Louis de Bernières’s 2015 novel, The Dust that Falls from Dreams, introduced us to the McCosh sisters, Rosie, Christabel, Ottilie and Sophie, and their neighbours, Daniel and Archie Pitt. The novel charted their paths to adulthood before, during and after the First World War, and ended with Rosie and Daniel married and settling into life in 1920s colonial Ceylon.
De Bernières’s new novel (the second in a planned trilogy) takes up where the earlier book left off, though now all is not well in Ceylon, this ‘second Garden of Eden’. Rosie and Daniel’s marriage is in trouble and nearly reaches breaking point with the stillbirth of their second child, a result of omphalocele, a condition in which the internal organs are on the outside of the body. Daniel seeks comfort in the arms of Samadara, the second cousin of one of their servants, while Rosie becomes ever more devoutly Christian. She believes that sex is ‘a sin if it’s only done for fun’. This belief makes her very much the odd one out in her family, for, back home in England, her sisters are all enjoying vigorous relationships: Christabel with her female lover, Gaskell; Sophie with her husband, the Reverend Fairhead; and Ottilie with her new beau, Frederick.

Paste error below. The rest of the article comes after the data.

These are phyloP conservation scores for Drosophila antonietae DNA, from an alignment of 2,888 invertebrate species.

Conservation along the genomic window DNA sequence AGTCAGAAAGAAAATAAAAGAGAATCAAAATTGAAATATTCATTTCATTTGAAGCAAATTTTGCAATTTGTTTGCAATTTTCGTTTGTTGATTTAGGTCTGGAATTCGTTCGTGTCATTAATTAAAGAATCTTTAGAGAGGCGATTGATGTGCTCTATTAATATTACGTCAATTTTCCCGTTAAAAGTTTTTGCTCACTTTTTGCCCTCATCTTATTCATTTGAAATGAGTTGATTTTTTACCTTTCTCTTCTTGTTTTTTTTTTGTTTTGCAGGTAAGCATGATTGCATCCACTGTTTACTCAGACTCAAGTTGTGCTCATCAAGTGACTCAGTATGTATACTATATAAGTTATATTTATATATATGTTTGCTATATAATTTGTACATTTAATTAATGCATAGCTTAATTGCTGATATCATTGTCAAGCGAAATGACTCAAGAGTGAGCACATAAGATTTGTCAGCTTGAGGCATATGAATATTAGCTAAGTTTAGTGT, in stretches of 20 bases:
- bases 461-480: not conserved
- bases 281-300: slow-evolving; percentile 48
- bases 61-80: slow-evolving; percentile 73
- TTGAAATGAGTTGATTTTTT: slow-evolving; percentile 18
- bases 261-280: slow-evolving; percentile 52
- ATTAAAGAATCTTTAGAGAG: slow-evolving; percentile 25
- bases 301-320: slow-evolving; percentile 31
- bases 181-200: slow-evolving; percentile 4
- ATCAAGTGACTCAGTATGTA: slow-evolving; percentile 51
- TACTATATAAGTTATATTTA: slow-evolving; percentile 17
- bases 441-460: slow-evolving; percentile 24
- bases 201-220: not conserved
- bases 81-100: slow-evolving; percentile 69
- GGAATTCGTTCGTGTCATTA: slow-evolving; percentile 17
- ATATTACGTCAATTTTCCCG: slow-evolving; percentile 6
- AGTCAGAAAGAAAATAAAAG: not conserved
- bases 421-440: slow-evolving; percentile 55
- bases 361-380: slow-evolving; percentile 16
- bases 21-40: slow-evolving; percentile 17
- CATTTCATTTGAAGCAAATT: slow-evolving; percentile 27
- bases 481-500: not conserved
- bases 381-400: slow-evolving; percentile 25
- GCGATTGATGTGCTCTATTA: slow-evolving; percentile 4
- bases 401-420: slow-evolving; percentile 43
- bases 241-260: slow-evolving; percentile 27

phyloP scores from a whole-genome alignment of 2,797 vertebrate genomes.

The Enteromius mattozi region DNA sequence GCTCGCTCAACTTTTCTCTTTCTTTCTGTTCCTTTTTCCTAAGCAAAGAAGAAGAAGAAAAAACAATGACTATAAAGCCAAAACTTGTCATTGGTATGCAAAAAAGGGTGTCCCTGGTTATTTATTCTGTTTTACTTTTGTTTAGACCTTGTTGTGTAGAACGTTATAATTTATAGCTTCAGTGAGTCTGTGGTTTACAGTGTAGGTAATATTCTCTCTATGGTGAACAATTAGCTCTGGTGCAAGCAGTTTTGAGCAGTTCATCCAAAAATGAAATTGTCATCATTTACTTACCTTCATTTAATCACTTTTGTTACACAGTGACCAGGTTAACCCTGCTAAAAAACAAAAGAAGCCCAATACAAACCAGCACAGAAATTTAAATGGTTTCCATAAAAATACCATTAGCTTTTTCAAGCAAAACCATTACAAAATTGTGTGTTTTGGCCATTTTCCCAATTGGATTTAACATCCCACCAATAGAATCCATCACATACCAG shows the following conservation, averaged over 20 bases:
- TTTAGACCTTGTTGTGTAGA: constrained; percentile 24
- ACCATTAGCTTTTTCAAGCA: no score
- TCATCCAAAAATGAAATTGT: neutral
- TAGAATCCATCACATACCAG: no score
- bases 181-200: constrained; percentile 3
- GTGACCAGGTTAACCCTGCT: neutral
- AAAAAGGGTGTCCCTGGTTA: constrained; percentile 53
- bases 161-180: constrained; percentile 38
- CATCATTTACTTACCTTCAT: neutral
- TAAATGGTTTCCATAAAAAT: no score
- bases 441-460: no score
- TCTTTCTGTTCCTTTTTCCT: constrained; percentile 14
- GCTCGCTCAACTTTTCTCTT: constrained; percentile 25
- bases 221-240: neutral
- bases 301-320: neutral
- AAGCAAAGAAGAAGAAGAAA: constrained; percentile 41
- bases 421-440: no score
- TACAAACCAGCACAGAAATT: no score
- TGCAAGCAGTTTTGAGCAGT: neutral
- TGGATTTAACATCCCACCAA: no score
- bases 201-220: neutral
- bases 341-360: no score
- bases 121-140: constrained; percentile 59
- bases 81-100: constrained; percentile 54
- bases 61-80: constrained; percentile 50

Eventually, Rosie insists on returning to England and Daniel reluctantly agrees. Fans of Captain Corelli’s Mandolin will recognise one of the people sharing their voyage. Rosie and Daniel befriend a young Greek doctor, Iannis, who has left a three-year-old daughter, Pelagia, back home in Cephalonia.